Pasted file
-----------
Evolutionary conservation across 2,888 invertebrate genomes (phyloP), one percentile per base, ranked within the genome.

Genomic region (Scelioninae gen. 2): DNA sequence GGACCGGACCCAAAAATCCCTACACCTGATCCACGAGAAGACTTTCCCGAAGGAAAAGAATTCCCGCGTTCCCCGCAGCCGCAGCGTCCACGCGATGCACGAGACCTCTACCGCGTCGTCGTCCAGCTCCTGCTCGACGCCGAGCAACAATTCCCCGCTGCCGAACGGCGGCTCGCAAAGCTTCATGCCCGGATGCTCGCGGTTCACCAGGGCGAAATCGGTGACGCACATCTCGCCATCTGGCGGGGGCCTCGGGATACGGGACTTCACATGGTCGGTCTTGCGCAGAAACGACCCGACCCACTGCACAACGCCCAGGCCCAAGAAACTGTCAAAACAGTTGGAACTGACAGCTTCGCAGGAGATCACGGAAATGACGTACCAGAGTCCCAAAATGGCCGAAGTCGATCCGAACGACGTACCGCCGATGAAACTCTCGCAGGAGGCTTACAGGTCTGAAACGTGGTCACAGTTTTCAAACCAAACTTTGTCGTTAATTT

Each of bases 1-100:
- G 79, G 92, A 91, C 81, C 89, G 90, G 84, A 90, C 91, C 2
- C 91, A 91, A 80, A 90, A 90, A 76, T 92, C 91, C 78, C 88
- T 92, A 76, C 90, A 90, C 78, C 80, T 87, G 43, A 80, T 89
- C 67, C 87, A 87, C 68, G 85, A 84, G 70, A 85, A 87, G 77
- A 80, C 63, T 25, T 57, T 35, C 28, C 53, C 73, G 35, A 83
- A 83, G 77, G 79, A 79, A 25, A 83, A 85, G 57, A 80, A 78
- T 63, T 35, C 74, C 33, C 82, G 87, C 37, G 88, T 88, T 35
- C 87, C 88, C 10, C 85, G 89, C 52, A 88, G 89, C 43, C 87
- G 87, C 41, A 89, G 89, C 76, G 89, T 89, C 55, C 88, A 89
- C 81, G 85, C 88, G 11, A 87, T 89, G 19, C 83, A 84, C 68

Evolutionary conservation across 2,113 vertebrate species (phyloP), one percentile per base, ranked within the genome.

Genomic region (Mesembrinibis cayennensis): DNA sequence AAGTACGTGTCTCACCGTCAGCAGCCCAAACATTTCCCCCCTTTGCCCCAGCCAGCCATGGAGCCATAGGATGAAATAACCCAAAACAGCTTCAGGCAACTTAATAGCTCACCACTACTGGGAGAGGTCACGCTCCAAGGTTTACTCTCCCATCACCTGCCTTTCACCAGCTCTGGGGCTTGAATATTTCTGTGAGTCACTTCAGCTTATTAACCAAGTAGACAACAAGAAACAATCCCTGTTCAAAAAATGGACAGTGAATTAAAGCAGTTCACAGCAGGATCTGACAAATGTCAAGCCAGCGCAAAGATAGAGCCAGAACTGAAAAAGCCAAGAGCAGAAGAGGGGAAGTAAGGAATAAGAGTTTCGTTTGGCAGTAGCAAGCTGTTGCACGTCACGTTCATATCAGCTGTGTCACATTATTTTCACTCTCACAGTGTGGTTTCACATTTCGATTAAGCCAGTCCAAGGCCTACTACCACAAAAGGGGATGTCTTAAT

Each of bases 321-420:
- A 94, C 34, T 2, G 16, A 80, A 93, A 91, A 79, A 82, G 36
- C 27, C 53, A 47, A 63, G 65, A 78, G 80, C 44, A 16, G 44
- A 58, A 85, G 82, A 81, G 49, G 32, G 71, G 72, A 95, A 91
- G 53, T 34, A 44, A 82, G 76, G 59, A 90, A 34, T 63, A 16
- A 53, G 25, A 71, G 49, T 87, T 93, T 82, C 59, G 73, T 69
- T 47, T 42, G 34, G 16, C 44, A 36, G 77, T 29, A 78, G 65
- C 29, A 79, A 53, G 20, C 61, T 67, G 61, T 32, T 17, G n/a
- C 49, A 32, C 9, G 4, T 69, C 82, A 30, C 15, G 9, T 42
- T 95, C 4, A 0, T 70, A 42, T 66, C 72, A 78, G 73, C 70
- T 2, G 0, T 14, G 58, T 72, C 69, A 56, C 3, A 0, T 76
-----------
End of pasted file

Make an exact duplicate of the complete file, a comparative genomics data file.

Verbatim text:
Evolutionary conservation across 2,888 invertebrate genomes (phyloP), one percentile per base, ranked within the genome.

Genomic region (Scelioninae gen. 2): DNA sequence GGACCGGACCCAAAAATCCCTACACCTGATCCACGAGAAGACTTTCCCGAAGGAAAAGAATTCCCGCGTTCCCCGCAGCCGCAGCGTCCACGCGATGCACGAGACCTCTACCGCGTCGTCGTCCAGCTCCTGCTCGACGCCGAGCAACAATTCCCCGCTGCCGAACGGCGGCTCGCAAAGCTTCATGCCCGGATGCTCGCGGTTCACCAGGGCGAAATCGGTGACGCACATCTCGCCATCTGGCGGGGGCCTCGGGATACGGGACTTCACATGGTCGGTCTTGCGCAGAAACGACCCGACCCACTGCACAACGCCCAGGCCCAAGAAACTGTCAAAACAGTTGGAACTGACAGCTTCGCAGGAGATCACGGAAATGACGTACCAGAGTCCCAAAATGGCCGAAGTCGATCCGAACGACGTACCGCCGATGAAACTCTCGCAGGAGGCTTACAGGTCTGAAACGTGGTCACAGTTTTCAAACCAAACTTTGTCGTTAATTT

Each of bases 1-100:
- G 79, G 92, A 91, C 81, C 89, G 90, G 84, A 90, C 91, C 2
- C 91, A 91, A 80, A 90, A 90, A 76, T 92, C 91, C 78, C 88
- T 92, A 76, C 90, A 90, C 78, C 80, T 87, G 43, A 80, T 89
- C 67, C 87, A 87, C 68, G 85, A 84, G 70, A 85, A 87, G 77
- A 80, C 63, T 25, T 57, T 35, C 28, C 53, C 73, G 35, A 83
- A 83, G 77, G 79, A 79, A 25, A 83, A 85, G 57, A 80, A 78
- T 63, T 35, C 74, C 33, C 82, G 87, C 37, G 88, T 88, T 35
- C 87, C 88, C 10, C 85, G 89, C 52, A 88, G 89, C 43, C 87
- G 87, C 41, A 89, G 89, C 76, G 89, T 89, C 55, C 88, A 89
- C 81, G 85, C 88, G 11, A 87, T 89, G 19, C 83, A 84, C 68

Evolutionary conservation across 2,113 vertebrate species (phyloP), one percentile per base, ranked within the genome.

Genomic region (Mesembrinibis cayennensis): DNA sequence AAGTACGTGTCTCACCGTCAGCAGCCCAAACATTTCCCCCCTTTGCCCCAGCCAGCCATGGAGCCATAGGATGAAATAACCCAAAACAGCTTCAGGCAACTTAATAGCTCACCACTACTGGGAGAGGTCACGCTCCAAGGTTTACTCTCCCATCACCTGCCTTTCACCAGCTCTGGGGCTTGAATATTTCTGTGAGTCACTTCAGCTTATTAACCAAGTAGACAACAAGAAACAATCCCTGTTCAAAAAATGGACAGTGAATTAAAGCAGTTCACAGCAGGATCTGACAAATGTCAAGCCAGCGCAAAGATAGAGCCAGAACTGAAAAAGCCAAGAGCAGAAGAGGGGAAGTAAGGAATAAGAGTTTCGTTTGGCAGTAGCAAGCTGTTGCACGTCACGTTCATATCAGCTGTGTCACATTATTTTCACTCTCACAGTGTGGTTTCACATTTCGATTAAGCCAGTCCAAGGCCTACTACCACAAAAGGGGATGTCTTAAT

Each of bases 321-420:
- A 94, C 34, T 2, G 16, A 80, A 93, A 91, A 79, A 82, G 36
- C 27, C 53, A 47, A 63, G 65, A 78, G 80, C 44, A 16, G 44
- A 58, A 85, G 82, A 81, G 49, G 32, G 71, G 72, A 95, A 91
- G 53, T 34, A 44, A 82, G 76, G 59, A 90, A 34, T 63, A 16
- A 53, G 25, A 71, G 49, T 87, T 93, T 82, C 59, G 73, T 69
- T 47, T 42, G 34, G 16, C 44, A 36, G 77, T 29, A 78, G 65
- C 29, A 79, A 53, G 20, C 61, T 67, G 61, T 32, T 17, G n/a
- C 49, A 32, C 9, G 4, T 69, C 82, A 30, C 15, G 9, T 42
- T 95, C 4, A 0, T 70, A 42, T 66, C 72, A 78, G 73, C 70
- T 2, G 0, T 14, G 58, T 72, C 69, A 56, C 3, A 0, T 76